Good job — if ‘plan A’ was for the Vancouver Canucks franchise to fill (sell) as many playoff seats as possible, for the maximum number of games — they have executed on target so far.
Tuesday’s seventh game (sigh) versus the Chicago Blackhawks was a real nail-biter, but courtesy of a little magic from Alexandre Burrows in the first period and in overtime, they won.
If you think hockey news hardly makes a ripple in cattle country, you’d be wrong.
With satellite television, the games can be viewed in the most remote locations.
In the old days (1960s) my husband’s family had to pile into the pickup truck, drive toward town for seven or eight kilometers on Joe’s Lake Road and then park — just to get good enough radio reception so they could listen to the hockey game.
My husband is a dedicated Vancouver Canucks fan so it was a nerve-wracking evening in our ranch house living room as the game suspense heightened.
My mom Mary in North Vancouver and my aunt Joan in Williams Lake, both in their 80s, are die-hard Vancouver Canucks fans, as well.
I’ll bet they were worried, too — but look for Joan to still be flying those Canucks flags, with pride — on her car.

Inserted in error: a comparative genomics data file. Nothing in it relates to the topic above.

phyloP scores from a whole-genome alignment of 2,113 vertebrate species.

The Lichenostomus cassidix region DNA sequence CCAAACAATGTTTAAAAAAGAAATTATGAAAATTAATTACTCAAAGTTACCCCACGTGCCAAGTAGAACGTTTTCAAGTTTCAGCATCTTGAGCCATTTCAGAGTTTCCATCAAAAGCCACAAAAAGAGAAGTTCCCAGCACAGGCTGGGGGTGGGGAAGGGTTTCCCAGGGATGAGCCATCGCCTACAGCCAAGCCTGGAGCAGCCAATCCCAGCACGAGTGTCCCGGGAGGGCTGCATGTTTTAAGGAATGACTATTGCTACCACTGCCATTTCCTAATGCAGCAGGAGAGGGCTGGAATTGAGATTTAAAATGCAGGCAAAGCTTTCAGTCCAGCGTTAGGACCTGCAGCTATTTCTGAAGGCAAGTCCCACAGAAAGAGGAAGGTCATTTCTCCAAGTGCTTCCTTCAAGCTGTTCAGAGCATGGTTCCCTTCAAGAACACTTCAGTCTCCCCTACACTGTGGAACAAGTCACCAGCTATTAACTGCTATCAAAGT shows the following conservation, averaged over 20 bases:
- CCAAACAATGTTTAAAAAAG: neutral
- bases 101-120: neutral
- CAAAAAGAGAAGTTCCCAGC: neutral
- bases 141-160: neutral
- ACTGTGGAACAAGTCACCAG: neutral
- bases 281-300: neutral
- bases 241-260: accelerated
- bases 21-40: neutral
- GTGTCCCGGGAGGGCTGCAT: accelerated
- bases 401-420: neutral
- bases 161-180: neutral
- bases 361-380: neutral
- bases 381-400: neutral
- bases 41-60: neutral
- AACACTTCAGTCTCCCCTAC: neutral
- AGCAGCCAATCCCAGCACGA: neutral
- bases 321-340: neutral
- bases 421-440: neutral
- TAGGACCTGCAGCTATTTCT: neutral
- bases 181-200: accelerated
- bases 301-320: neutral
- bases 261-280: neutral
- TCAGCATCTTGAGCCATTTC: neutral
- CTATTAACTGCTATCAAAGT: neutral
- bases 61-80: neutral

She finished 14th in the Tribune Hockey pool this year, and was a recent winner.
My home is situated just below the Esketemc First Nation Reserve at Alkali Lake — they’re hockey fans — I might as well have been trying to sleep in a condo on Robson Street Tuesday night.
There was a huge post game celebratory parade — city style, here at Esk’et.
Honking, light-flashing vehicles — filled with cheering fans — drove loops around the reserve, flags flying, of course — having fun quite late into the night.
My cattle dog howled in tune from his outside kennel for several hours — more than a little nervous about the strange night-time hullabaloo.
I’m sure the cattle and horses in the valley were just as disturbed by the extraordinary, out-of-the-ordinary night racket.
All in good fun!